On Star Trek: The Original Series
What Have You Done With Spock's Brain?!?
By Don DeBrandt
Logic is a little tweeting bird, chirping in a meadow. Logic is a wreath of pretty flowers–which smell bad.
–MR. SPOCK, “I, Mudd” (2-8)
Vulcans Are an Irrational Race.
They can’t help it. Neo-Beatles haircuts, Frodo ears and Joan Crawford eyebrows aside, this is a culture that holds that emotion should be rigidly held in check while pure, cold logic should be embraced–embraced in a stiff, overly formal hug, like two homophobic brothers-in-law saying goodbye for the first time, but embraced all the same.
This is a philosophy with admirable but unattainable goals. In many ways, feelings represent chaos itself: mercurial and unpredictable, the depth, intensity and complexity of emotions can manifest in an uncountable number of permutations and change from second to second. Anyone who’s run into his ex-spouse on the arm of the celebrity he’s been stalking while at a Baptist wedding reception for his adopted, transsexual half-sister and his best friend understands what I’m talking about…especially if you’re drunk enough, and can remember anything after the first punch was thrown.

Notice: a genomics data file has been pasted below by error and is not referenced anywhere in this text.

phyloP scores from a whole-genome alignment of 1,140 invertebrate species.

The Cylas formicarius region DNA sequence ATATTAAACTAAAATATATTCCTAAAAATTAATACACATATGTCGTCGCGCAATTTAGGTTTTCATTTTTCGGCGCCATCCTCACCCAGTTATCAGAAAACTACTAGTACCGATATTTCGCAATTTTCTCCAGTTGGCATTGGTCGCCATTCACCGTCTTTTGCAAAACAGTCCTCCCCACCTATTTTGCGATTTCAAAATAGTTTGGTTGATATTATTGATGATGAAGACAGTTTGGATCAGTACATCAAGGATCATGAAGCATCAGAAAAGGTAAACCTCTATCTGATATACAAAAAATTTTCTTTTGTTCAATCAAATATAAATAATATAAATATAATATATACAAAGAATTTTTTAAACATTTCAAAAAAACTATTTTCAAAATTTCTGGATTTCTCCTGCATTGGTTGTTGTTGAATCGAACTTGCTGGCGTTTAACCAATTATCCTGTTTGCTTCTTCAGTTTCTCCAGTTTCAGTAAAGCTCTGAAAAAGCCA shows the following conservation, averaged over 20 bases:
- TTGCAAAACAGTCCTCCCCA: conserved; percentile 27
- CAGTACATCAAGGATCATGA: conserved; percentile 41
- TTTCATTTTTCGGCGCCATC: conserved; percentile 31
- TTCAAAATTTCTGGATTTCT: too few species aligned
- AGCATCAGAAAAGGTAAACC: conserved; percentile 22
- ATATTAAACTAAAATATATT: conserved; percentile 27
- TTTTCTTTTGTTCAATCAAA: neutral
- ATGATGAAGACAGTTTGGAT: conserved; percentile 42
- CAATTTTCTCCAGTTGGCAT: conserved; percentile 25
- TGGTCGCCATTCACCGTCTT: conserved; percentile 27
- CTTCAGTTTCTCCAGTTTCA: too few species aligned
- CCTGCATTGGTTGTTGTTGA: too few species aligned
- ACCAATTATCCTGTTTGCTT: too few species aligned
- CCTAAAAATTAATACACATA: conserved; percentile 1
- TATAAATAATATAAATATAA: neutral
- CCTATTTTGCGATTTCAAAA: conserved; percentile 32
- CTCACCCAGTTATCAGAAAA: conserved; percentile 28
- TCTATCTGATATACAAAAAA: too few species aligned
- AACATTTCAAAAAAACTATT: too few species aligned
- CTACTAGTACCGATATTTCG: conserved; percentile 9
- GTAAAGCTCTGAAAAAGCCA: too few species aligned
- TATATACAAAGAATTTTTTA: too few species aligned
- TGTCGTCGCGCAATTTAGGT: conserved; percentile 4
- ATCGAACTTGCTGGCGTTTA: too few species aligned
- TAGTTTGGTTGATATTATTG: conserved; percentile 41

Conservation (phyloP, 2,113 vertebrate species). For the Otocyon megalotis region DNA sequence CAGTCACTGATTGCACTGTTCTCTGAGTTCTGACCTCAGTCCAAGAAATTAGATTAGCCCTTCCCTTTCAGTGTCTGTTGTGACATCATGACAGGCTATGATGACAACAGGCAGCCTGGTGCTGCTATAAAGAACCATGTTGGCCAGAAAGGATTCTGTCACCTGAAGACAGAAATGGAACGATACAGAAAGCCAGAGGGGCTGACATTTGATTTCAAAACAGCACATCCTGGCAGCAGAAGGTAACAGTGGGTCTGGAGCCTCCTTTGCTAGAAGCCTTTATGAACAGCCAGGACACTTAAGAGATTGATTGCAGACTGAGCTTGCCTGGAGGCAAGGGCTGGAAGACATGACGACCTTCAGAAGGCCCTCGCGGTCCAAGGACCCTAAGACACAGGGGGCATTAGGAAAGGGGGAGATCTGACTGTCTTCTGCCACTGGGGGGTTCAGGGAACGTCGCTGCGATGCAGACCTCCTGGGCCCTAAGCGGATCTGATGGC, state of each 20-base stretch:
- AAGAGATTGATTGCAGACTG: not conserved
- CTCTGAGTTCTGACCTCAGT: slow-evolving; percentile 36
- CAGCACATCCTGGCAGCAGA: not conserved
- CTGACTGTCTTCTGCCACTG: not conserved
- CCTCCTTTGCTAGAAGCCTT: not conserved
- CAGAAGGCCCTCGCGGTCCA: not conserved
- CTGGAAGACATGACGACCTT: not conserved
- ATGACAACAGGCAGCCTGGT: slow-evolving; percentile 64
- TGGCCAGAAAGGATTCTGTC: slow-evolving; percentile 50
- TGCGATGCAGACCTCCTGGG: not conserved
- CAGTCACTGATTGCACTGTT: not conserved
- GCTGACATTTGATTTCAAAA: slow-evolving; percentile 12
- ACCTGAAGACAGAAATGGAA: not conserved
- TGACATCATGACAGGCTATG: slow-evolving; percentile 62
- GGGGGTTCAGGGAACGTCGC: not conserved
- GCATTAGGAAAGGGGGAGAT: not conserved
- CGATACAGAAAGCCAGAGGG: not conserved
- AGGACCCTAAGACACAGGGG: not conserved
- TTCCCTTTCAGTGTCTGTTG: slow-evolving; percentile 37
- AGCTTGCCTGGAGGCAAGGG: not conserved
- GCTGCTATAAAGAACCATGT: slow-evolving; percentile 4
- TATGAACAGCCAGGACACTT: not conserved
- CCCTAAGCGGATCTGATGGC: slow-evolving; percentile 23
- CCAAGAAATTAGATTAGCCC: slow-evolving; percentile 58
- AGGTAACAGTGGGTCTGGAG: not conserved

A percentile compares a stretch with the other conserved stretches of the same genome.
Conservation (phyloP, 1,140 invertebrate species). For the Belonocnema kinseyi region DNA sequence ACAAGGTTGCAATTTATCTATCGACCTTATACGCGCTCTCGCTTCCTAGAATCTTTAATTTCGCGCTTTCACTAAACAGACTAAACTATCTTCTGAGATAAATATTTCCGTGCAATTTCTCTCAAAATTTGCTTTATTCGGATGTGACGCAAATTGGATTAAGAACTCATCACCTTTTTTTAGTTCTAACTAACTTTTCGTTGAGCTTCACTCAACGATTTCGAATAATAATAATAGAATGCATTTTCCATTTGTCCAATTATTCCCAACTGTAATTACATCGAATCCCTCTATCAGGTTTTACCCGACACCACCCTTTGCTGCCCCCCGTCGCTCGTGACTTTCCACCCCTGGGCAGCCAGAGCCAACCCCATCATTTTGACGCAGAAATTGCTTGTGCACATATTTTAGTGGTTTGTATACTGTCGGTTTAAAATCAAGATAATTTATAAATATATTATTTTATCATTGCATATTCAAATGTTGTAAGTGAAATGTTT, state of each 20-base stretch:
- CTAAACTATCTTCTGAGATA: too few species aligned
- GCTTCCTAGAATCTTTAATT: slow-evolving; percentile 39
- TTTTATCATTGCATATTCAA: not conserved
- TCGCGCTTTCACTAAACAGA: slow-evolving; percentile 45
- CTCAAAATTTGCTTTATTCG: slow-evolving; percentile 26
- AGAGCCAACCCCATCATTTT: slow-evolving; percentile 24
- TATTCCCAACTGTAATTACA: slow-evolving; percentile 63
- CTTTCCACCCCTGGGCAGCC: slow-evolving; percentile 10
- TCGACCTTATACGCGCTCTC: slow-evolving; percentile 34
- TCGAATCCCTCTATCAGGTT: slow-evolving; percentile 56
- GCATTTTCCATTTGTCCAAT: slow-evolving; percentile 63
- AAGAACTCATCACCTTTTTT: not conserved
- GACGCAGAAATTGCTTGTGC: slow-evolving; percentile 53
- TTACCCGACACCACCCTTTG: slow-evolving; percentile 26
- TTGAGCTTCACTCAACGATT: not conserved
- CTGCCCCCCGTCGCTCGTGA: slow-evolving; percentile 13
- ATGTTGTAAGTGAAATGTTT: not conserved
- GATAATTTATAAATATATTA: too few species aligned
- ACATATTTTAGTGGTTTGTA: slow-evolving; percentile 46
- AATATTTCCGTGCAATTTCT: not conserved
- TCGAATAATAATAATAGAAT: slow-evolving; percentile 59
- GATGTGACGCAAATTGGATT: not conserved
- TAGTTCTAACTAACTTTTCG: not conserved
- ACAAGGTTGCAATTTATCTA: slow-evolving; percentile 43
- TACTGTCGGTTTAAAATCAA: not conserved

Come. Let us reason together.
Mr. Spock, the best-known example of his species, is only half-Vulcan, which is probably why he demonstrates a sense of humor–an extremely sarcastic, deadpan sense of humor, but a sense of humor nonetheless. And it could be worse: what if it expressed itself in practical jokes, instead? (This was, in fact, the premise of a sketch once performed by the now-defunct Legend of Bonefish comedy troupe from Vancouver, B.C. You haven’t …